Sudden Oak Death and Phytophthora Diseases of Woody Plants

Sudden Oak Death, a serious disease of oaks, caused by Phytophthora ramorum has NOT been found in Minnesota. However, other Phytophthora species are causing very serious losses on woody ornamentals in Minnesota and our research program is identifying these species using molecular techniques and finding appropriate methods for control. The highly valued and ecologically important oak population in urban landscapes and forests of Minnesota is at great risk from the introduction of Sudden Oak Death and we continue our efforts to look for this disease on woody plants brought into the state and to do everything possible to prevent it from getting established.

Many people have heard about Sudden Oak Death and would like more information. Pioneering efforts on the etiology of this disease have been carried out by Professor David Rizzo at the University of California at Davis, a past student who received his Ph D here in forest pathology. To find out how to recognize this disease and for general information see the Diagnostic Guide for Sudden Oak Death. Although Phytophthora ramorum causes mortality on oak trees in California it also causes branch and stem cankers, shoot and tip dieback and foliar lesions on other plants like Rhododendron, Viburnum and Camellia. Plants that have just foliar symptoms and are shipped to nurseries in other areas can spread the disease to new locations.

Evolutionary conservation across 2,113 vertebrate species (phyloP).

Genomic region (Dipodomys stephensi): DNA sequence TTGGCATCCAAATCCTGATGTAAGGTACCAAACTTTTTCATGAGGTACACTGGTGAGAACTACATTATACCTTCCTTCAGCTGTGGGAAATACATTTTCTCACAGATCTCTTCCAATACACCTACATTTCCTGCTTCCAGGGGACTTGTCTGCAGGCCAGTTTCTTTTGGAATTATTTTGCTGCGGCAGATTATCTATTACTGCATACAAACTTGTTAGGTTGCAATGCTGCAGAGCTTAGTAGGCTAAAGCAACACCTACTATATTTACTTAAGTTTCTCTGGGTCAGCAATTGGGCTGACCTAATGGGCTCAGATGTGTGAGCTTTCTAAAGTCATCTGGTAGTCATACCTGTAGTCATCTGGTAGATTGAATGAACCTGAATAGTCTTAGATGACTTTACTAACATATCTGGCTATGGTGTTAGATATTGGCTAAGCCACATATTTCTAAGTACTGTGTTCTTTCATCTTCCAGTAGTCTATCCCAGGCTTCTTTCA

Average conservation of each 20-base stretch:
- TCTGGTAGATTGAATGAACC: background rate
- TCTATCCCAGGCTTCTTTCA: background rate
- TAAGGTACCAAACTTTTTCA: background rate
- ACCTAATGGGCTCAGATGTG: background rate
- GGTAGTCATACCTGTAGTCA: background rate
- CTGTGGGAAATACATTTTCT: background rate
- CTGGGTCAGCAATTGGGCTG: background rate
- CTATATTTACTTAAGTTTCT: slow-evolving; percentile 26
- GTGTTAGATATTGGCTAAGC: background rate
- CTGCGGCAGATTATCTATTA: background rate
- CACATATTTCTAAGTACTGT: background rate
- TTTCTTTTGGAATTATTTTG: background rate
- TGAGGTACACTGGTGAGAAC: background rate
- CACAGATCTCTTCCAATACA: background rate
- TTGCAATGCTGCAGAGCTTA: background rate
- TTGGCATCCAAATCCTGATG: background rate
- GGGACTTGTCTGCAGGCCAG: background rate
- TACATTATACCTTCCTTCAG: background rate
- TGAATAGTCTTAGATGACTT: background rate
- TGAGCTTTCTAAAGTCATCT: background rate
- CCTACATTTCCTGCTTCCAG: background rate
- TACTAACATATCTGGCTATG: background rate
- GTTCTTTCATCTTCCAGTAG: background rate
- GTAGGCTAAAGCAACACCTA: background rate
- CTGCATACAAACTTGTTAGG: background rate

The California Oak Mortality Task Force web site has excellent information on all aspects of Sudden Oak Death and the other diseases (branch cankers, shoot dieback and leaf lesions) that it causes.

Each year, woody ornamental nurseries and home owners throughout the upper midwestern United States lose countless numbers of shrubs and trees to unknown diseases. One group causing serious losses is the fungus-like organism called Phytophthora (the name is derived from the Greek meaning plant-destroyer). Little research has been done on this pathogen of woody plants in Minnesota. Our investigations to monitor for Sudden Oak Death have provided important new information on the Phytophthora species that are problematic in Minnesota nurseries.

For more information on our research concerning Phytophthora diseases of woody ornamentals in Minnesota see our web page: Phytophthora in Minnesota